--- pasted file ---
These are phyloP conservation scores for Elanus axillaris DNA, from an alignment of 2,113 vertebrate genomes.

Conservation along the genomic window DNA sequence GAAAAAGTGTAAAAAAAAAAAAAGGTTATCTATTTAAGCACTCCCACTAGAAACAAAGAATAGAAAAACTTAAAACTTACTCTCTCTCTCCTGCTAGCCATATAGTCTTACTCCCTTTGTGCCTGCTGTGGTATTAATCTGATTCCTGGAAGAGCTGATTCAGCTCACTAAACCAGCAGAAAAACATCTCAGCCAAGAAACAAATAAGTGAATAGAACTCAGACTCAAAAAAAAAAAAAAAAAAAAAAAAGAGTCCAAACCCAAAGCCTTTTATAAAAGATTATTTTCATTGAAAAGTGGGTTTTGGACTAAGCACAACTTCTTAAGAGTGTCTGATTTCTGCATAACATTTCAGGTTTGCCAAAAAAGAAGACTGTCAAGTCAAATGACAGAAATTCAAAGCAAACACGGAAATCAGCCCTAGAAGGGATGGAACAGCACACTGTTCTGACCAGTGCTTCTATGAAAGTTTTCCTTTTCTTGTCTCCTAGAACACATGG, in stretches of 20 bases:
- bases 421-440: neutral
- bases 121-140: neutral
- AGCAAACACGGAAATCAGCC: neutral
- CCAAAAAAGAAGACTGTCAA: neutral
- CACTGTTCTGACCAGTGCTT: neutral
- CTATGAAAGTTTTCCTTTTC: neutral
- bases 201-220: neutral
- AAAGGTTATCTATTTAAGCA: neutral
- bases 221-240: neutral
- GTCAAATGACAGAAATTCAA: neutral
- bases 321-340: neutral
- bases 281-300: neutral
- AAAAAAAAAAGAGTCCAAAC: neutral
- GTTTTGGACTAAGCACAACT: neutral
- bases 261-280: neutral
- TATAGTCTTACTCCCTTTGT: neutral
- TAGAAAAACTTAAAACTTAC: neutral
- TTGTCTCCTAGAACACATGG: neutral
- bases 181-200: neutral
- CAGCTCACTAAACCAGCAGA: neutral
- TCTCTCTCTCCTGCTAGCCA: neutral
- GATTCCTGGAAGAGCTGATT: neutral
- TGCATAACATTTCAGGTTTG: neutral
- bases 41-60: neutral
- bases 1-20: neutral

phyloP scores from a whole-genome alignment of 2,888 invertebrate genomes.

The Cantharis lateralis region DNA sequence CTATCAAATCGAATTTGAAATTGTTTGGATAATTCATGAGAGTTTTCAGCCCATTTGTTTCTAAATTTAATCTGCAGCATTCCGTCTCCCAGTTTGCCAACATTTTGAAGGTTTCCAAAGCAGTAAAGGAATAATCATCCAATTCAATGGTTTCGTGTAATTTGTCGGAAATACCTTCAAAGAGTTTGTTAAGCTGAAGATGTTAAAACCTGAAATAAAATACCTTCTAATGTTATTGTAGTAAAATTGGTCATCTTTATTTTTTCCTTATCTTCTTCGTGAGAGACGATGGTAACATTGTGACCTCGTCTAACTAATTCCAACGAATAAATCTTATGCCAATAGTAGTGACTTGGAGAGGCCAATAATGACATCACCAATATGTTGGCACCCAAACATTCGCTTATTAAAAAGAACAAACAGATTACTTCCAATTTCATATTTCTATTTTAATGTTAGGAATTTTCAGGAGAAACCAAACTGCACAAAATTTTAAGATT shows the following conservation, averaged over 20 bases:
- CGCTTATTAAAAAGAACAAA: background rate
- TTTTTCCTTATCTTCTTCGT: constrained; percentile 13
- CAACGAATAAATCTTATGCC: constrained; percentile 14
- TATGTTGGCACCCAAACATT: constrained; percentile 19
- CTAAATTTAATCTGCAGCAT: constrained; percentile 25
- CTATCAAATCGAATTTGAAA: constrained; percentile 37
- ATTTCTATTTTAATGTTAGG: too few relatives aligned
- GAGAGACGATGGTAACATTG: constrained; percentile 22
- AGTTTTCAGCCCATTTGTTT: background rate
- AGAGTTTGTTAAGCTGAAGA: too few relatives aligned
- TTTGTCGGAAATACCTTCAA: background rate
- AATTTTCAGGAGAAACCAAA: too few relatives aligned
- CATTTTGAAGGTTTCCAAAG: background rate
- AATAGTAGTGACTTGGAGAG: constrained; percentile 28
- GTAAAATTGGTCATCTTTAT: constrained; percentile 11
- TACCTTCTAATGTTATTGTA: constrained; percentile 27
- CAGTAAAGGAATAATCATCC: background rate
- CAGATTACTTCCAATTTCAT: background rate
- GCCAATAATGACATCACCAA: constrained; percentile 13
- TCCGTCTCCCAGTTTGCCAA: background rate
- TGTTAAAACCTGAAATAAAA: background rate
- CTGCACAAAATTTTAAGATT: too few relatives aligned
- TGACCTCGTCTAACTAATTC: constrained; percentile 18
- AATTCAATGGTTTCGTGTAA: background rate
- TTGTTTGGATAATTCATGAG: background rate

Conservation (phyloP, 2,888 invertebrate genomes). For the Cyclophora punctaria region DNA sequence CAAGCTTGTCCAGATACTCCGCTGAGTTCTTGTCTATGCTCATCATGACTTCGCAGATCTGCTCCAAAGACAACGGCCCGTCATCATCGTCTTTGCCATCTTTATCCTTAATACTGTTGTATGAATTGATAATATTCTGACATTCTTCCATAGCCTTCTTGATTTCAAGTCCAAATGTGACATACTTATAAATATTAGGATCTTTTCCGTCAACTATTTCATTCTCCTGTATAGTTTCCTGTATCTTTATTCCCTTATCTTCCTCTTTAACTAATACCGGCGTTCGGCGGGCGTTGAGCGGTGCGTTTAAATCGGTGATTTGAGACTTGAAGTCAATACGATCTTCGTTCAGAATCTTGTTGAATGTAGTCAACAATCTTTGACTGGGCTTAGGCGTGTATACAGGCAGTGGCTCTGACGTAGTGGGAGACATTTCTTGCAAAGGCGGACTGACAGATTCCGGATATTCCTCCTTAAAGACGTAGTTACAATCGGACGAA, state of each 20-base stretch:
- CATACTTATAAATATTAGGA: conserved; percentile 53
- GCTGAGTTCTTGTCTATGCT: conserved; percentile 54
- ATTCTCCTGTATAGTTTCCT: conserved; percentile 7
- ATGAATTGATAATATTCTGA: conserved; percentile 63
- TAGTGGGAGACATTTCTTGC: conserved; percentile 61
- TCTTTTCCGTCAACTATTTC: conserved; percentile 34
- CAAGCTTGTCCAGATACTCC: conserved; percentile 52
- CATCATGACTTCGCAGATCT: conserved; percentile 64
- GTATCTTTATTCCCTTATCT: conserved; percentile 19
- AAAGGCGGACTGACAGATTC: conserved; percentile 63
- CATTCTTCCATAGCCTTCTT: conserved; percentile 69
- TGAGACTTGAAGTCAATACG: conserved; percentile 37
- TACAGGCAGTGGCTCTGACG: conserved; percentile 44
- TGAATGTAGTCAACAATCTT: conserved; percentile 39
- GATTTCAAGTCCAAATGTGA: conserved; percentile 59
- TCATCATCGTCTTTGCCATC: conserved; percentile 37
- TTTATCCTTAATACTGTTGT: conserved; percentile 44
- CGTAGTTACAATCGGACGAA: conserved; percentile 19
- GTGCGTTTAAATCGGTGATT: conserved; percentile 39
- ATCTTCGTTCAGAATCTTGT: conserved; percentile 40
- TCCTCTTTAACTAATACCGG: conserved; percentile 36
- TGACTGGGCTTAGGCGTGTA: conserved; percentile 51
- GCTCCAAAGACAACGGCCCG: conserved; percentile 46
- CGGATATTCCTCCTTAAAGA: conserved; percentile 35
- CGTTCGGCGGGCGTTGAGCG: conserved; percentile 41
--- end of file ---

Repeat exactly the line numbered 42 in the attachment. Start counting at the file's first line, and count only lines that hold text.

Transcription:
- CATTTTGAAGGTTTCCAAAG: background rate